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Dollar Decline Could Actually Narrow Corporate Spreads

Despite a recent back up in Treasury yields on speculation the dollar's fall will spook foreign investors, a weaker greenback may actually bode well for corporate spreads in the long term, according to credit strategists.

Despite a recent back up in Treasury yields on speculation the dollar's fall will spook foreign investors, a weaker greenback may actually bode well for corporate spreads in the long term, according to credit strategists. They argue a weaker dollar could boost exports and increase creditworthiness among U.S. corporates, in a fundamental long-term trend that should more than offset any drop in demand from foreign buyers.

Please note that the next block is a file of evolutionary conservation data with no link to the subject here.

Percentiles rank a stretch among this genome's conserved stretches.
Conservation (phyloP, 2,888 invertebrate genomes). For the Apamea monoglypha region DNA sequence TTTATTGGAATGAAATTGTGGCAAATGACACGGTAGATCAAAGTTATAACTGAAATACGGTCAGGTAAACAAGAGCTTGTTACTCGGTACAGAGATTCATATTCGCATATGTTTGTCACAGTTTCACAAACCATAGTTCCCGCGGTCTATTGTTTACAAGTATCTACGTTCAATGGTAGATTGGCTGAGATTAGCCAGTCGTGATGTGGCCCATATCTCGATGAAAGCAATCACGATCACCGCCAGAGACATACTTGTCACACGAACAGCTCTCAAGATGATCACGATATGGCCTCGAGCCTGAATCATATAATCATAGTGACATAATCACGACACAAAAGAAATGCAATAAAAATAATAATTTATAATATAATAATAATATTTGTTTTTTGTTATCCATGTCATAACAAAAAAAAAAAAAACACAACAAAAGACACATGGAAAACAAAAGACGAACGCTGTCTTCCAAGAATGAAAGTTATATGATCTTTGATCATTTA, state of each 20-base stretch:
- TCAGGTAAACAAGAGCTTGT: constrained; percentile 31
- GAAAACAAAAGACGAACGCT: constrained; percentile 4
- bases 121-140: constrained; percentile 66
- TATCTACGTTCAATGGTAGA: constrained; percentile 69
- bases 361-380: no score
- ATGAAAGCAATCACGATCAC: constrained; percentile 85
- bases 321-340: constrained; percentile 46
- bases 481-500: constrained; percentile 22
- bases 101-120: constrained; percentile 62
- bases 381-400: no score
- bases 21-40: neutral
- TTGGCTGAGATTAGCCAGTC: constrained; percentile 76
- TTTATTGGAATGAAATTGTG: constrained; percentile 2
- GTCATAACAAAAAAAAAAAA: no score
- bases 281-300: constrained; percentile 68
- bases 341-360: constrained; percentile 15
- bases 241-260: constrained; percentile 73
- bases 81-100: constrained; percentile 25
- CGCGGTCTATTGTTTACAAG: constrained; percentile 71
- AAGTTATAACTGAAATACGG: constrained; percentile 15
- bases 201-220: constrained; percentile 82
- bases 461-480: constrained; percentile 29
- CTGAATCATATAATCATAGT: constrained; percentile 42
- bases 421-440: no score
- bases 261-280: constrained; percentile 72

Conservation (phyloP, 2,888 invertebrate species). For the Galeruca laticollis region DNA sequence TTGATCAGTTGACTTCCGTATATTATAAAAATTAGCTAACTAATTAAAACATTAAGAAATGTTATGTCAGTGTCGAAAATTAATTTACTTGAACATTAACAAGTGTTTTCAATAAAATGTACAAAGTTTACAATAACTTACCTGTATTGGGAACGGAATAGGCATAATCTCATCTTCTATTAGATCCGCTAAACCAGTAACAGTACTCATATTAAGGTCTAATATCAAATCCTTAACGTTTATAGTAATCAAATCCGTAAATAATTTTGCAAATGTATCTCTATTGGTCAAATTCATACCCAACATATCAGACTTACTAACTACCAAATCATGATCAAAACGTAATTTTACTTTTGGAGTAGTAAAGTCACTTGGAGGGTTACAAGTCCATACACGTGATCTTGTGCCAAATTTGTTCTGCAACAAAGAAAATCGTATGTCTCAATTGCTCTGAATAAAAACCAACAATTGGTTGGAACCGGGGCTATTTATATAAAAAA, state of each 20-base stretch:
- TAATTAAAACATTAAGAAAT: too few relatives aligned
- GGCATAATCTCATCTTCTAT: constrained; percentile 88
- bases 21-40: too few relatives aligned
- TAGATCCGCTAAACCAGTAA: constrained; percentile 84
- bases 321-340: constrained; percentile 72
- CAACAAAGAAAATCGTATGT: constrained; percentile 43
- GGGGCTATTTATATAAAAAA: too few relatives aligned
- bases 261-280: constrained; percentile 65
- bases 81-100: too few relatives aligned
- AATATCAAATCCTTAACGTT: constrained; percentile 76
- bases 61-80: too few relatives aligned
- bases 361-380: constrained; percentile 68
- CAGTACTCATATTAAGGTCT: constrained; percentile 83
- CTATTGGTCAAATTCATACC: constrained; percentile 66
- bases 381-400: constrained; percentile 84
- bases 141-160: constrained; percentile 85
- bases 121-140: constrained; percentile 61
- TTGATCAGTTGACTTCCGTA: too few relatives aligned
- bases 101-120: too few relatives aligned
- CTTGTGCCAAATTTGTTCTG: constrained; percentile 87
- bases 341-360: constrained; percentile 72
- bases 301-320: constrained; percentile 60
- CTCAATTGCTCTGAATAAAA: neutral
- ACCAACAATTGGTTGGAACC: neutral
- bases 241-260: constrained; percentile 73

Kamalesh Rao, economist at Moody's Investors Service, said further weakness of the dollar to $1.40 to the euro could force foreign investors to rethink their investments; the dollar was at $1.33 on Dec. 1. But the lower dollar could ultimately boost corporate balance sheets. "With another 5-10% drop in the dollar, spreads may tighten another five basis points," he said, noting the weaker exchange rate will help U.S. exports.

The dollar's recent freefall comes at a time when foreign demand for corporate bonds is at its strongest ever. Foreign investors bought more than $44 billion of U.S. corporate bonds in September, the highest net monthly purchase ever recorded, according to data from the Treasury. There is no accurate historical precedent to gauge how the dollar's decline will impact foreign investment in corporate bonds because foreign investors have a larger role in the U.S. market than they have ever had.

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